The Wall Street Journal published a poll this week in conjunction with NBC that found, among other things, 76 percent of respondents did not feel confident that their children’s generation will have a better life than they. That’s up from 60 percent in 2007. We’re jaded—which, in a nation built by immigrants striving to better their families’ fortunes, seems somehow wrong.
A CBS and New York Times poll cited in a Gallup compilation shows a peak in American optimism in December of 2001. Seventy-one percent of respondents believed in a brighter future for the next generation, despite the burst of the dot-com bubble and the attacks on the Twin Towers. When the world was at its worst, we felt up to the task of putting the pieces back together, united by a common enemy and a kind of renewed patriotism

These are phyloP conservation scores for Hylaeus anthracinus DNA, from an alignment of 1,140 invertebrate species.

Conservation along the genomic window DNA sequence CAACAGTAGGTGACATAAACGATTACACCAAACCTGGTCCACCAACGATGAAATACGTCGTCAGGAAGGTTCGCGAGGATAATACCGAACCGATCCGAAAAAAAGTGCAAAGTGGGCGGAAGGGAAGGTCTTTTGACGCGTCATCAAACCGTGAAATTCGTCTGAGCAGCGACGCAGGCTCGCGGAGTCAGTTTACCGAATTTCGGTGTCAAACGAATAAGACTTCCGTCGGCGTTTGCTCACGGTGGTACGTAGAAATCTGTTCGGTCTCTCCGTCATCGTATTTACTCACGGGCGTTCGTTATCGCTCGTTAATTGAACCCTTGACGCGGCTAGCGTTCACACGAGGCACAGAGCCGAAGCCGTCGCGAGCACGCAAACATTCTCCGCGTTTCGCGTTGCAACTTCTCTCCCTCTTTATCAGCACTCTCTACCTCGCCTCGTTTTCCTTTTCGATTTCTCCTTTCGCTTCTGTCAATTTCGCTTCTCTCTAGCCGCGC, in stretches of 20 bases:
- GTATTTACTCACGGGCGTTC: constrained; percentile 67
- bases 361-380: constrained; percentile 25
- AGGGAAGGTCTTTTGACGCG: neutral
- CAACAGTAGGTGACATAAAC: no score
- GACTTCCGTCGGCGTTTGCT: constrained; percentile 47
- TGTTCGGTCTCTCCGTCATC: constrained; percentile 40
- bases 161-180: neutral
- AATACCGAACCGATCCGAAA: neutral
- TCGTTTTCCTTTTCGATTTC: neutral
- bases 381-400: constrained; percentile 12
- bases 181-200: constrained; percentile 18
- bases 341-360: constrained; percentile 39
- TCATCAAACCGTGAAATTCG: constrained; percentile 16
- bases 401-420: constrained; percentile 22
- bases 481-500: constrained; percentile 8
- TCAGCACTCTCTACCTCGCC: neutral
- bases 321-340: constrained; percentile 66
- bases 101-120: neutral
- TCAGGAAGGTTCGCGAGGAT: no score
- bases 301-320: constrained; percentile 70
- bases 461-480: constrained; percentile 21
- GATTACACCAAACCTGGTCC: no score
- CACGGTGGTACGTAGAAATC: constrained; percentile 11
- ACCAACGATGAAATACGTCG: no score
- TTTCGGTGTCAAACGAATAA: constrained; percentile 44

Yet the recession pushes on endlessly, pummeling pocket books, and war has wearied bandwagon hawks and sapped the spirit. The percentage of American adults who believe the country is on the wrong track jumped 8 percentage points just this summer, to 71 percent, the WSJ poll found. The ongoing conflict in Ukraine, the tenuous ceasefire in Gaza, the tensions between Russia and NATO, the rise of the Islamic State in Iraq, all wrack our neves.
But step back: If our confidence in 2001 might have been a bit misguided, perhaps the same should be true for pessimism now. America has weathered recessions before, and in the grand scheme of things, there may be some juice in the tank yet. As the potential for war, the twenty-first century would have to be quite terrible indeed to come even close to a fraction of the bloodshed of the twentieth.
The realist recognizes that the world is a virulently volatile place and realizes it was so in their life, even the times they thought of as good. So it shall be in the times of their children. The next generations’ lives probably won’t be worse; they’ll probably be only just as bad.